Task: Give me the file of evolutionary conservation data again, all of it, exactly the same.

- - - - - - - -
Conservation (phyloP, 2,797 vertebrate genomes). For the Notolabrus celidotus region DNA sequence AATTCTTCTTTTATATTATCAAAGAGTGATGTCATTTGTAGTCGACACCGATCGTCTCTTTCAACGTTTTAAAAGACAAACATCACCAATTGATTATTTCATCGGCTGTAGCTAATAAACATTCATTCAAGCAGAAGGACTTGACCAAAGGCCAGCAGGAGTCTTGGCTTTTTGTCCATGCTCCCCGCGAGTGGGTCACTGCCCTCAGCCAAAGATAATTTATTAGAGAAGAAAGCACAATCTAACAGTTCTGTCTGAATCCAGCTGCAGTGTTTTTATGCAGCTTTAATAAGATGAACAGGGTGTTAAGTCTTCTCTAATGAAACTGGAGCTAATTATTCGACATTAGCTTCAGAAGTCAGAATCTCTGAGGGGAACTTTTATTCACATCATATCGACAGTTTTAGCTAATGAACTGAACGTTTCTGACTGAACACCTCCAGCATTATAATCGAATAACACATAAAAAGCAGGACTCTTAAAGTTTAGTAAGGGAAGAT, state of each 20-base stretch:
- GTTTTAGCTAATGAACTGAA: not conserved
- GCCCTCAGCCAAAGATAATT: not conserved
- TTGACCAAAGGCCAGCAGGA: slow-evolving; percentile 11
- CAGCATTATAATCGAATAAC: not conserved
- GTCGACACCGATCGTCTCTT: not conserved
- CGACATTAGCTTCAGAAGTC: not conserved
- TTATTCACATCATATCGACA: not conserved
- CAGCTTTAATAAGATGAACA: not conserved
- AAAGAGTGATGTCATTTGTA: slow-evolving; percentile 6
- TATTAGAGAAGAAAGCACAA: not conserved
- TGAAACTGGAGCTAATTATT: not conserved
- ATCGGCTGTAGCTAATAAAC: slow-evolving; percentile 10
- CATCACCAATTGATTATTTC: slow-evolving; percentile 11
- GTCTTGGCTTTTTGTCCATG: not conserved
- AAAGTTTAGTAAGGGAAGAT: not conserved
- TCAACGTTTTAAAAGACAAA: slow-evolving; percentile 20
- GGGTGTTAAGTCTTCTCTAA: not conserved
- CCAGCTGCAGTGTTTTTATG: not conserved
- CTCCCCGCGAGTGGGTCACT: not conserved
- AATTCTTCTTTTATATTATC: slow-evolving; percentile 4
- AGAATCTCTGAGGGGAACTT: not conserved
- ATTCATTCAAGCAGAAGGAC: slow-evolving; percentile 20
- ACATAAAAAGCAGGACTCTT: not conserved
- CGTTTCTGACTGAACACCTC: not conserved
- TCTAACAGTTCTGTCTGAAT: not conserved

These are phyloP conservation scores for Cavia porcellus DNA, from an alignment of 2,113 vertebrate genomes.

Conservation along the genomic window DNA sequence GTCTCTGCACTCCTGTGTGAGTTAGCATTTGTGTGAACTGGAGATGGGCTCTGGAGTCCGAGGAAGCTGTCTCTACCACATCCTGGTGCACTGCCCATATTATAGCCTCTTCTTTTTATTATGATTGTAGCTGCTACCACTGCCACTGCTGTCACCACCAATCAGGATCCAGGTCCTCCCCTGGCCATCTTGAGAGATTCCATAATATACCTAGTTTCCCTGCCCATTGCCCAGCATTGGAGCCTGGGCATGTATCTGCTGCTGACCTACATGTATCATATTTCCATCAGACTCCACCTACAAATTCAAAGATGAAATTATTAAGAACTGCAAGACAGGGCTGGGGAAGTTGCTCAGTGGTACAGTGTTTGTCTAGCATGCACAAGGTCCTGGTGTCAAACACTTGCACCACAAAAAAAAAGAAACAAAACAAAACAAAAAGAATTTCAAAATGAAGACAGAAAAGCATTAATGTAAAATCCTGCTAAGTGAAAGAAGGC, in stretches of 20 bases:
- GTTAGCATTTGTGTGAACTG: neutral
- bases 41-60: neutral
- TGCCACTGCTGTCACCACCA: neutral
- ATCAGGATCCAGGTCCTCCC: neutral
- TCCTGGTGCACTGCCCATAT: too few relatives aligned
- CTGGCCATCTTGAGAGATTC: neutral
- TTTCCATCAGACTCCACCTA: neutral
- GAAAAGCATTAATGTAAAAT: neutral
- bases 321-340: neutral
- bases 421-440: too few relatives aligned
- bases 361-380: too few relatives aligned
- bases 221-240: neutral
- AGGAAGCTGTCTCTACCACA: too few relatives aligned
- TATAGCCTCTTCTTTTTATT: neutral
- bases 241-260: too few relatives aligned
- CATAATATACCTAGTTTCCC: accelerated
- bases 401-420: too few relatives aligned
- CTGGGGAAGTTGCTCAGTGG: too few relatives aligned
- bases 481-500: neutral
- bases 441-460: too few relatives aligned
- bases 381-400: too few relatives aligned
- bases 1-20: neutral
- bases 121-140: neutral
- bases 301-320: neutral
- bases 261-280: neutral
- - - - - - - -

Conservation (phyloP, 2,797 vertebrate genomes). For the Notolabrus celidotus region DNA sequence AATTCTTCTTTTATATTATCAAAGAGTGATGTCATTTGTAGTCGACACCGATCGTCTCTTTCAACGTTTTAAAAGACAAACATCACCAATTGATTATTTCATCGGCTGTAGCTAATAAACATTCATTCAAGCAGAAGGACTTGACCAAAGGCCAGCAGGAGTCTTGGCTTTTTGTCCATGCTCCCCGCGAGTGGGTCACTGCCCTCAGCCAAAGATAATTTATTAGAGAAGAAAGCACAATCTAACAGTTCTGTCTGAATCCAGCTGCAGTGTTTTTATGCAGCTTTAATAAGATGAACAGGGTGTTAAGTCTTCTCTAATGAAACTGGAGCTAATTATTCGACATTAGCTTCAGAAGTCAGAATCTCTGAGGGGAACTTTTATTCACATCATATCGACAGTTTTAGCTAATGAACTGAACGTTTCTGACTGAACACCTCCAGCATTATAATCGAATAACACATAAAAAGCAGGACTCTTAAAGTTTAGTAAGGGAAGAT, state of each 20-base stretch:
- GTTTTAGCTAATGAACTGAA: not conserved
- GCCCTCAGCCAAAGATAATT: not conserved
- TTGACCAAAGGCCAGCAGGA: slow-evolving; percentile 11
- CAGCATTATAATCGAATAAC: not conserved
- GTCGACACCGATCGTCTCTT: not conserved
- CGACATTAGCTTCAGAAGTC: not conserved
- TTATTCACATCATATCGACA: not conserved
- CAGCTTTAATAAGATGAACA: not conserved
- AAAGAGTGATGTCATTTGTA: slow-evolving; percentile 6
- TATTAGAGAAGAAAGCACAA: not conserved
- TGAAACTGGAGCTAATTATT: not conserved
- ATCGGCTGTAGCTAATAAAC: slow-evolving; percentile 10
- CATCACCAATTGATTATTTC: slow-evolving; percentile 11
- GTCTTGGCTTTTTGTCCATG: not conserved
- AAAGTTTAGTAAGGGAAGAT: not conserved
- TCAACGTTTTAAAAGACAAA: slow-evolving; percentile 20
- GGGTGTTAAGTCTTCTCTAA: not conserved
- CCAGCTGCAGTGTTTTTATG: not conserved
- CTCCCCGCGAGTGGGTCACT: not conserved
- AATTCTTCTTTTATATTATC: slow-evolving; percentile 4
- AGAATCTCTGAGGGGAACTT: not conserved
- ATTCATTCAAGCAGAAGGAC: slow-evolving; percentile 20
- ACATAAAAAGCAGGACTCTT: not conserved
- CGTTTCTGACTGAACACCTC: not conserved
- TCTAACAGTTCTGTCTGAAT: not conserved

These are phyloP conservation scores for Cavia porcellus DNA, from an alignment of 2,113 vertebrate genomes.

Conservation along the genomic window DNA sequence GTCTCTGCACTCCTGTGTGAGTTAGCATTTGTGTGAACTGGAGATGGGCTCTGGAGTCCGAGGAAGCTGTCTCTACCACATCCTGGTGCACTGCCCATATTATAGCCTCTTCTTTTTATTATGATTGTAGCTGCTACCACTGCCACTGCTGTCACCACCAATCAGGATCCAGGTCCTCCCCTGGCCATCTTGAGAGATTCCATAATATACCTAGTTTCCCTGCCCATTGCCCAGCATTGGAGCCTGGGCATGTATCTGCTGCTGACCTACATGTATCATATTTCCATCAGACTCCACCTACAAATTCAAAGATGAAATTATTAAGAACTGCAAGACAGGGCTGGGGAAGTTGCTCAGTGGTACAGTGTTTGTCTAGCATGCACAAGGTCCTGGTGTCAAACACTTGCACCACAAAAAAAAAGAAACAAAACAAAACAAAAAGAATTTCAAAATGAAGACAGAAAAGCATTAATGTAAAATCCTGCTAAGTGAAAGAAGGC, in stretches of 20 bases:
- GTTAGCATTTGTGTGAACTG: neutral
- bases 41-60: neutral
- TGCCACTGCTGTCACCACCA: neutral
- ATCAGGATCCAGGTCCTCCC: neutral
- TCCTGGTGCACTGCCCATAT: too few relatives aligned
- CTGGCCATCTTGAGAGATTC: neutral
- TTTCCATCAGACTCCACCTA: neutral
- GAAAAGCATTAATGTAAAAT: neutral
- bases 321-340: neutral
- bases 421-440: too few relatives aligned
- bases 361-380: too few relatives aligned
- bases 221-240: neutral
- AGGAAGCTGTCTCTACCACA: too few relatives aligned
- TATAGCCTCTTCTTTTTATT: neutral
- bases 241-260: too few relatives aligned
- CATAATATACCTAGTTTCCC: accelerated
- bases 401-420: too few relatives aligned
- CTGGGGAAGTTGCTCAGTGG: too few relatives aligned
- bases 481-500: neutral
- bases 441-460: too few relatives aligned
- bases 381-400: too few relatives aligned
- bases 1-20: neutral
- bases 121-140: neutral
- bases 301-320: neutral
- bases 261-280: neutral